Expand Your Horizons
My success so far has been okay, but I’m smart enough to know that one resource is not enough. I also network. I’ve made some great contacts on LinkedIn, the Editorial Freelancers Association, Twitter, the Professional Editors Network (PEN), The Rocky Mountain Publishing Professionals, and the Bay Area Editors Forum. As you can see, I like to cover my bases and expand my horizons. I’ve made it a point to make contacts regionally across the U.S.

My contacts are not just in the States but are also international. I have an ad on the Find A Proofreader website at http://www.findaproofreader.com/.This has worked for me. I’ve been contacted by potential clients from the website and have applied for projects listed on the site. At the end of the year, I’ll evaluate and decide whether advertising on the site is working.

Not Just Local
My client base has also changed. My clients now live in Britain, Belgium, Canada, and the United States. I like working with an international client base. They’ve taught me to respect time changes, and I’ve learned a lot about commissioning forms and PayPal.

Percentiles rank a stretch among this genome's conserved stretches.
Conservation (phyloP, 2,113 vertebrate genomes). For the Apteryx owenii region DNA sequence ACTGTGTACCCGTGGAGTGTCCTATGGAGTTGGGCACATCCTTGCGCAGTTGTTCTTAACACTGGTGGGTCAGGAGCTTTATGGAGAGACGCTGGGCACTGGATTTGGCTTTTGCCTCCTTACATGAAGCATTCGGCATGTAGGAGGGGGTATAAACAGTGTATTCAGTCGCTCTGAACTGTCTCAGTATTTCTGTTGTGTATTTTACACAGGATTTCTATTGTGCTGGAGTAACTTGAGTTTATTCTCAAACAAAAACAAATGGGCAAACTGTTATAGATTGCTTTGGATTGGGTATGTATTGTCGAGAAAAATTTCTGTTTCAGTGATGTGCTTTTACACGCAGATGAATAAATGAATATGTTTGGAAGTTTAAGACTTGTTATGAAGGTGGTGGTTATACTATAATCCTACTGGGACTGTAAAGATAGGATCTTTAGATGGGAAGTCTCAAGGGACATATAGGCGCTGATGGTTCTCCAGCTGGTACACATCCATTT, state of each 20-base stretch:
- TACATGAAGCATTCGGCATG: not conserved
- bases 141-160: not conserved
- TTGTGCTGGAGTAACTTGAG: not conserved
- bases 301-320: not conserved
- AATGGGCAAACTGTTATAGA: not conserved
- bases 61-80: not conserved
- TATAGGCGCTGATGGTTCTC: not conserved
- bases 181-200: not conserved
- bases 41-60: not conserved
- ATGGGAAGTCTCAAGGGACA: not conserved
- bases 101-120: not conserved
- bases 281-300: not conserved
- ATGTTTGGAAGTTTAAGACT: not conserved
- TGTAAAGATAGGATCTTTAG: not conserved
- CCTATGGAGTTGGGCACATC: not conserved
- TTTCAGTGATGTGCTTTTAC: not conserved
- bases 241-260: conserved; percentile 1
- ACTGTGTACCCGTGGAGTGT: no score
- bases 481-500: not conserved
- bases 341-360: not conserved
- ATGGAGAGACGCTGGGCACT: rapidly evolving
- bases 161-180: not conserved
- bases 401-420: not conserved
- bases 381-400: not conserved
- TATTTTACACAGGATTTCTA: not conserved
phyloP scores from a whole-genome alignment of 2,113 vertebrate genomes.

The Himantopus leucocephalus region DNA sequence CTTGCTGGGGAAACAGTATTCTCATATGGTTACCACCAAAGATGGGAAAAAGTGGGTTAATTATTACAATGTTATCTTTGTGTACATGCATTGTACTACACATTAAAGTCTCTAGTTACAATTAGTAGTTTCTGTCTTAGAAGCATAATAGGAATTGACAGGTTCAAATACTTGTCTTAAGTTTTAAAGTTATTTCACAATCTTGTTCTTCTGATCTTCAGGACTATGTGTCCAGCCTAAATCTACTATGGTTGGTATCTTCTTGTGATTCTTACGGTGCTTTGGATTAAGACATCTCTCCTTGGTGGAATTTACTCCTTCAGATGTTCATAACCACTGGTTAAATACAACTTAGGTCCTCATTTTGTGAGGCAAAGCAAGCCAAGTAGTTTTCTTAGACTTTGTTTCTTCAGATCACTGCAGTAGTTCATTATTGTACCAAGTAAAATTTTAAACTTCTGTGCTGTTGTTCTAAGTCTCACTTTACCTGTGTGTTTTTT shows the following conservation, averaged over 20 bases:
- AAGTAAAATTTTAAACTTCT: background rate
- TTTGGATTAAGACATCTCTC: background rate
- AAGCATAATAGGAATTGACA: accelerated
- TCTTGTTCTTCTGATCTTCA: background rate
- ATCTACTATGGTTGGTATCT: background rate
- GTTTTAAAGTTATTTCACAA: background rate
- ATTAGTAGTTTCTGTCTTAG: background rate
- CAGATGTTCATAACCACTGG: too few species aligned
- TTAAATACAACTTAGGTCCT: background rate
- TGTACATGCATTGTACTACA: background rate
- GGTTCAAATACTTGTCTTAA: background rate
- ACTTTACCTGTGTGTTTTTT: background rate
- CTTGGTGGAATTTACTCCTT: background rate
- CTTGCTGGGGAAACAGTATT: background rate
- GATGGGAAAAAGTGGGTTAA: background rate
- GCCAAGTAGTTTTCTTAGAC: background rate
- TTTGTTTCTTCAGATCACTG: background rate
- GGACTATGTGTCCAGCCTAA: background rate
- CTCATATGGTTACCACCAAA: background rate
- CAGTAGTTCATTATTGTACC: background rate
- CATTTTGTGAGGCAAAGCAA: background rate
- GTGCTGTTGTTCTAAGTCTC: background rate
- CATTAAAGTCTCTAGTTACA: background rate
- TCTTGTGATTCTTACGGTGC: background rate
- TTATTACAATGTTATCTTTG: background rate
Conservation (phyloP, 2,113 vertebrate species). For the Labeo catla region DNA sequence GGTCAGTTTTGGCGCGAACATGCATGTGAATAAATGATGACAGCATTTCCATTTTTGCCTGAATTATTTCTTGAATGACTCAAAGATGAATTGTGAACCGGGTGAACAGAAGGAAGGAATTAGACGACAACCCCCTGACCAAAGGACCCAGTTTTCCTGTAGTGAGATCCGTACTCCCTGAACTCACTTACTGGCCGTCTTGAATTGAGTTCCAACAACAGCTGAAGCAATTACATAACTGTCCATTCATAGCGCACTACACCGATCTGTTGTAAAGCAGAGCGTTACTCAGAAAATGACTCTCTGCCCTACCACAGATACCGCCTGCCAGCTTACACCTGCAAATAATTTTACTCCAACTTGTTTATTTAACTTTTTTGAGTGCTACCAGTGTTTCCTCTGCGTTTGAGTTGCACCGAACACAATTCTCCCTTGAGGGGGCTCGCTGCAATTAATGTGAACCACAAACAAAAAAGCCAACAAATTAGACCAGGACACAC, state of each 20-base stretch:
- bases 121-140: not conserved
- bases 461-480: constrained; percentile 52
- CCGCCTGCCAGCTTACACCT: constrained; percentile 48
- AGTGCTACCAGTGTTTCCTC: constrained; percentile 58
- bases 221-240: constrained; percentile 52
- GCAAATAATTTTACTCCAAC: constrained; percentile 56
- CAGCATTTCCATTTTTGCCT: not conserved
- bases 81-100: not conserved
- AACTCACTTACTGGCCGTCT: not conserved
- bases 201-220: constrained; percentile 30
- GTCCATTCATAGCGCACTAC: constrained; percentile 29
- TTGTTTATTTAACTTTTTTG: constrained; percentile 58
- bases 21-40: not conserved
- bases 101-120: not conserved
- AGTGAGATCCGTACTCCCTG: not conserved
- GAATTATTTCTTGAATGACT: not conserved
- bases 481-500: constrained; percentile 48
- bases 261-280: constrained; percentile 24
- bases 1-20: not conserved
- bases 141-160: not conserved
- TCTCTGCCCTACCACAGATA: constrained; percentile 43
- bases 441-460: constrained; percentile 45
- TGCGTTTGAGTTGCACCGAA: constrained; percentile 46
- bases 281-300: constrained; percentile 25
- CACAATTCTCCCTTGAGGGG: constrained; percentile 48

Keep Improving
Classes and improving my skills are important. I’ve taken quite a few online classes in the past few years. I love learning and the classes help me keep up with the changes that are taking place in the industry. Right now I’m taking a cookbook copyediting class. It’s really come in handy since three of my projects this year have been cookbooks and since editing cookbooks is definitely an area I want to expand.

Right now I do most of my editing on computer. I think only one client still sends a paper manuscript. In this area, too, postings on the Editorial Freelancers Association newsgroup and Copyediting Listserv (CEL) have been invaluable. So have tweets, posts, and links from the people I follow on Twitter and LinkedIn.